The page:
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8 Cheap Bike Chain Degreaser Alternatives

Top Cheap Bike Chain Degreaser Alternatives: Maintaining a clean and well-lubricated bike chain is essential for smooth and efficient cycling. While commercial bike chain degreasers are readily available, there are several effective alternatives that you might find in your household or at your local store.

Key Takeaways:

  • Simple Green Cleaner: Affordable and versatile. Dilute from a gallon jug for bike chain use. Dry thoroughly before re-lubing.
  • Isopropyl Alcohol: Cheap and quick. Apply with a rag to avoid excess. Standard grocery store variety works well.
  • Zep Citrus Degreaser: Professional-grade for metal surfaces. Cost-effective in an ultrasonic cleaner. Apply, rinse, and dry before re-lubing.
  • White Spirit (Mineral Spirits): Effective but eco-unfriendly. Reuse by filtering in multiple jars. Dispose responsibly.
  • Kerosene: Sparingly use, filter, and reuse. Caution: corrosive to aluminum. Wear safety gear.
  • Park Tool Chain Cleaner: Pair with Simple Green for an effective process. Lubricate and wipe off excess.
  • Dish Soap: Mix Dawn in hot water, scrub, rinse, and dry for a simple solution.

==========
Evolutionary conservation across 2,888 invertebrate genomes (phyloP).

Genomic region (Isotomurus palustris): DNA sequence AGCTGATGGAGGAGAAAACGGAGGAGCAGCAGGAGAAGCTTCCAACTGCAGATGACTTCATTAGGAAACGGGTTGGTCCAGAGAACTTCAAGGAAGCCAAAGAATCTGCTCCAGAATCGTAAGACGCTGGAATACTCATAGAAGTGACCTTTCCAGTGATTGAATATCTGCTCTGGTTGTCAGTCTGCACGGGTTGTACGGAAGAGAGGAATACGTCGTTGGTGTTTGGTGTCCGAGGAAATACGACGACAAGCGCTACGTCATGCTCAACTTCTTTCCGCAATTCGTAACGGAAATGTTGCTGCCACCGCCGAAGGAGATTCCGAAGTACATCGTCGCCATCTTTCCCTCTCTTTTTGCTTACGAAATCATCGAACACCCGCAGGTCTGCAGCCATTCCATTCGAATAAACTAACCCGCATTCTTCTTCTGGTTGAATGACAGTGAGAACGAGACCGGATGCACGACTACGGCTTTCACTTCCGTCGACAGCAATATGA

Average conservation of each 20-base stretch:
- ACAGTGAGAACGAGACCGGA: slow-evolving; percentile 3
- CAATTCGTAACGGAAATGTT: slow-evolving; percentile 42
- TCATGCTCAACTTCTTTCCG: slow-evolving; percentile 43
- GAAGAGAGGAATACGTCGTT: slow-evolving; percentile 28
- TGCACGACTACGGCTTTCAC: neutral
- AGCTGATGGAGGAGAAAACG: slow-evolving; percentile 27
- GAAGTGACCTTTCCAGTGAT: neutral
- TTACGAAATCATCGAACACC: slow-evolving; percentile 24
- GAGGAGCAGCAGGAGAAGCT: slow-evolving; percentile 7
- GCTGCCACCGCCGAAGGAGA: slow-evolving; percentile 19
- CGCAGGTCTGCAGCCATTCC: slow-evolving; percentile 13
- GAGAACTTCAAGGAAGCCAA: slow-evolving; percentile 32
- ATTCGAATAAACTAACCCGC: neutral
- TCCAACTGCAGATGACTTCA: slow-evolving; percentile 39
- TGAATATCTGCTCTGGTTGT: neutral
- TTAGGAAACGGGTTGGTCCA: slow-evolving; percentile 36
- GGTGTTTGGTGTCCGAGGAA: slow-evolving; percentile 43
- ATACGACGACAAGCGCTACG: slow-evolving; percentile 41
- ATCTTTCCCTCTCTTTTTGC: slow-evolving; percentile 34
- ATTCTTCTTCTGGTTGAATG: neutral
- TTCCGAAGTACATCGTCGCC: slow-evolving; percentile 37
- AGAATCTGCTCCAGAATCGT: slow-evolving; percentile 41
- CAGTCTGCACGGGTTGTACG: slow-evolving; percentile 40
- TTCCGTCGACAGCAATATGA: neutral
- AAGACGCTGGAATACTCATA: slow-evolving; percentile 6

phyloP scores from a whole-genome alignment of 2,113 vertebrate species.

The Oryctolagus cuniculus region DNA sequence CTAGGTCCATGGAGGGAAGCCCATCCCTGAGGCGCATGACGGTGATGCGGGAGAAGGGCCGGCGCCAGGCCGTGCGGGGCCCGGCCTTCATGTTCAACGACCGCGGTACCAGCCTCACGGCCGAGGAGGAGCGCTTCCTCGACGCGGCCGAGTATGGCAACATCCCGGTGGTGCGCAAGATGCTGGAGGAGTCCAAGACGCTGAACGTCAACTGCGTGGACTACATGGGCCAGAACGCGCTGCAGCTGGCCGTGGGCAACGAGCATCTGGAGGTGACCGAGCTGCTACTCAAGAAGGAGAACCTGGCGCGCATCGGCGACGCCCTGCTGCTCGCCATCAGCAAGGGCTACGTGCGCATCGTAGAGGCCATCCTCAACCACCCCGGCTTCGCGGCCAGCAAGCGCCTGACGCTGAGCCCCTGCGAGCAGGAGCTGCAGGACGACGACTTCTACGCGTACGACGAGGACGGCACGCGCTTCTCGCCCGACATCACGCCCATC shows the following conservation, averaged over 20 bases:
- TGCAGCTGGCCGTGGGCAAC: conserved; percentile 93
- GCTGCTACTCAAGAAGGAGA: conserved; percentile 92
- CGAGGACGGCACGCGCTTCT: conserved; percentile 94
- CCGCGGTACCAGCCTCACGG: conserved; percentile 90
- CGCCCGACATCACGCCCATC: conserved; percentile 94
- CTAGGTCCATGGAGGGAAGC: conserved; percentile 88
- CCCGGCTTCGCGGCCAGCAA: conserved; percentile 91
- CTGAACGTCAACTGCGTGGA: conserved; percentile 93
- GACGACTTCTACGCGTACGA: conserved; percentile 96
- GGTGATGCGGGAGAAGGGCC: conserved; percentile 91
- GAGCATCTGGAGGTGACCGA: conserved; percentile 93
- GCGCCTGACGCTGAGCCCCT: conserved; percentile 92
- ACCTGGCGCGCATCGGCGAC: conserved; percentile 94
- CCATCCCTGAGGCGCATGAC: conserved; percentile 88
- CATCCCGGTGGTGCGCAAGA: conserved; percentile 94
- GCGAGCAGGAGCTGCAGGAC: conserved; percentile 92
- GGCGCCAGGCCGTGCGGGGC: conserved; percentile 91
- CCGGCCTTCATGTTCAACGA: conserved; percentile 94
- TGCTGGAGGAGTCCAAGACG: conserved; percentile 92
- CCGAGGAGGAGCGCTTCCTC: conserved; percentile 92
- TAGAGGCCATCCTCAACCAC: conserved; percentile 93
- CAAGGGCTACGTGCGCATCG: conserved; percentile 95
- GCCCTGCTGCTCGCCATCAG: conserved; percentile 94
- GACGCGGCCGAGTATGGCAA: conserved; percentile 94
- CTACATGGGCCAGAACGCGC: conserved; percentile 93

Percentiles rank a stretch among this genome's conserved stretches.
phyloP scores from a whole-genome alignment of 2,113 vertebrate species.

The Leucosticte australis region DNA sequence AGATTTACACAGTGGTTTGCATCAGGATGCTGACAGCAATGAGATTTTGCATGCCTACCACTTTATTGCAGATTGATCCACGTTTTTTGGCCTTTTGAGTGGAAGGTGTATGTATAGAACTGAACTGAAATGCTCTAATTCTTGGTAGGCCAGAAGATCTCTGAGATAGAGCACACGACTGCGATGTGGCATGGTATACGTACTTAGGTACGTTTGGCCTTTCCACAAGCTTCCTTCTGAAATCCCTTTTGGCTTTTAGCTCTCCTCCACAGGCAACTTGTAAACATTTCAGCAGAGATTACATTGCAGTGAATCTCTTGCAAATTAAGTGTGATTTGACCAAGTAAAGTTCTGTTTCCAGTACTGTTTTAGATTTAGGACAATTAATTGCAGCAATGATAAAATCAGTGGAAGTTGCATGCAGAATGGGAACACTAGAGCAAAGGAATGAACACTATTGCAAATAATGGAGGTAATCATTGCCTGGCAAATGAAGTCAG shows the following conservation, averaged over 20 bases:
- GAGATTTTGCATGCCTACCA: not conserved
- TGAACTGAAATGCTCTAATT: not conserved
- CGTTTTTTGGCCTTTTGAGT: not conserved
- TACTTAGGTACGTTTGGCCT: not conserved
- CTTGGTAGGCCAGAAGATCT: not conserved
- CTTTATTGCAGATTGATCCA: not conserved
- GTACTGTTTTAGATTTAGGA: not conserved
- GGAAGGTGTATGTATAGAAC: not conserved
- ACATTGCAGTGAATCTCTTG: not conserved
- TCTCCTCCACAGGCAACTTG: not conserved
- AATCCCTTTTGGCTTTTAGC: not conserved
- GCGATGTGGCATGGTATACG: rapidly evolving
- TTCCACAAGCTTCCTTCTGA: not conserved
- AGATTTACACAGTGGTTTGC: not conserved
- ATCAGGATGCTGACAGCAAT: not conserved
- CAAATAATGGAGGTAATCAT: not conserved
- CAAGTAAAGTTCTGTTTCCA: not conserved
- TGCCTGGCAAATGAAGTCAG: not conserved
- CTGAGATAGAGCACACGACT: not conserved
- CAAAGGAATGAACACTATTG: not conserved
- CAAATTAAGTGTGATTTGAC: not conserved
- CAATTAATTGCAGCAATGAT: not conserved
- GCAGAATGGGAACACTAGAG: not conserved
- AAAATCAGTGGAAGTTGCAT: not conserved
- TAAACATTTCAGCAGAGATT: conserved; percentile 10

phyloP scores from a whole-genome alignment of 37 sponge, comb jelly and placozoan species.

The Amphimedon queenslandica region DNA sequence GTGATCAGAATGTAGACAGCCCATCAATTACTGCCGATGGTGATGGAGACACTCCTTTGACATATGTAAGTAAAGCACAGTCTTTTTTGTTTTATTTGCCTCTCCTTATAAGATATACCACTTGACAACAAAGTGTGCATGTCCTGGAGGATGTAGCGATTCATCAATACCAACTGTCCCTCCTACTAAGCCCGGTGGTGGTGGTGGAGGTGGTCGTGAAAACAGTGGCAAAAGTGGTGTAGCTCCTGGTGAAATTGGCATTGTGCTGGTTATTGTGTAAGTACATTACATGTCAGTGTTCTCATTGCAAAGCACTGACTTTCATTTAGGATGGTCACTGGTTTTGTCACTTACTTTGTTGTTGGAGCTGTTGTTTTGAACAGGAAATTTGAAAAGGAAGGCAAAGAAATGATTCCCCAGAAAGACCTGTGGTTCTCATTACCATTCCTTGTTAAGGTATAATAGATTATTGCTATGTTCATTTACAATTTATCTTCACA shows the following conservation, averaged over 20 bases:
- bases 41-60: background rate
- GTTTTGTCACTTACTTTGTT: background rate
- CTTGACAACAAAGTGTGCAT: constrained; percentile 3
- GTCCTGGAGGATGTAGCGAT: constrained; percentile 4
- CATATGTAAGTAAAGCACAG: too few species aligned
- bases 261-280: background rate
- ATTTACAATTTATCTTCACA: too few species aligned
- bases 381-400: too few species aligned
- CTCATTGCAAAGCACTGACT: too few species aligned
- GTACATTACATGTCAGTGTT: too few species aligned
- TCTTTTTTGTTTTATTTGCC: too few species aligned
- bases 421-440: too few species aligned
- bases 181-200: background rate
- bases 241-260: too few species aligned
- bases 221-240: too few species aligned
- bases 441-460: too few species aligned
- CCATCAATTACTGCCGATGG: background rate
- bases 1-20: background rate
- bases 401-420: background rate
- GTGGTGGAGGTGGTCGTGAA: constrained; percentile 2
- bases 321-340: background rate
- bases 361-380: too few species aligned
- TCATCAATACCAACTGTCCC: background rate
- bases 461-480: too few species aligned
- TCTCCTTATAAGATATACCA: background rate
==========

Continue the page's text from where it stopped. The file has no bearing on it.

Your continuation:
• Citra Solv Cleaner: Use undiluted, rinse well to avoid rusting. Dry before re-lubing.
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8 Bike Chain Degreaser Alternatives

Bike Chain Degreaser Alternatives

Let’s explore some popular Bike Chain Degreaser Alternatives options:

1. Simple Green All-Purpose Cleaner

Simple Green All-Purpose Cleaner
Simple Green Bike Cleaner & Degreaser
  • Best Used For: Cleaning counters, carpet, floors, fabric, equipment, and vehicles.
  • Composition: A blend of synthetic and naturally-derived ingredients.
  • Application: Dilute Simple Green concentrate in a spray bottle as per the instructions on the jug. It is versatile and can be used on wheels, frames, chains, derailleurs, shop benches, and more. There’s also an industrial formula, but the standard green version is often sufficient.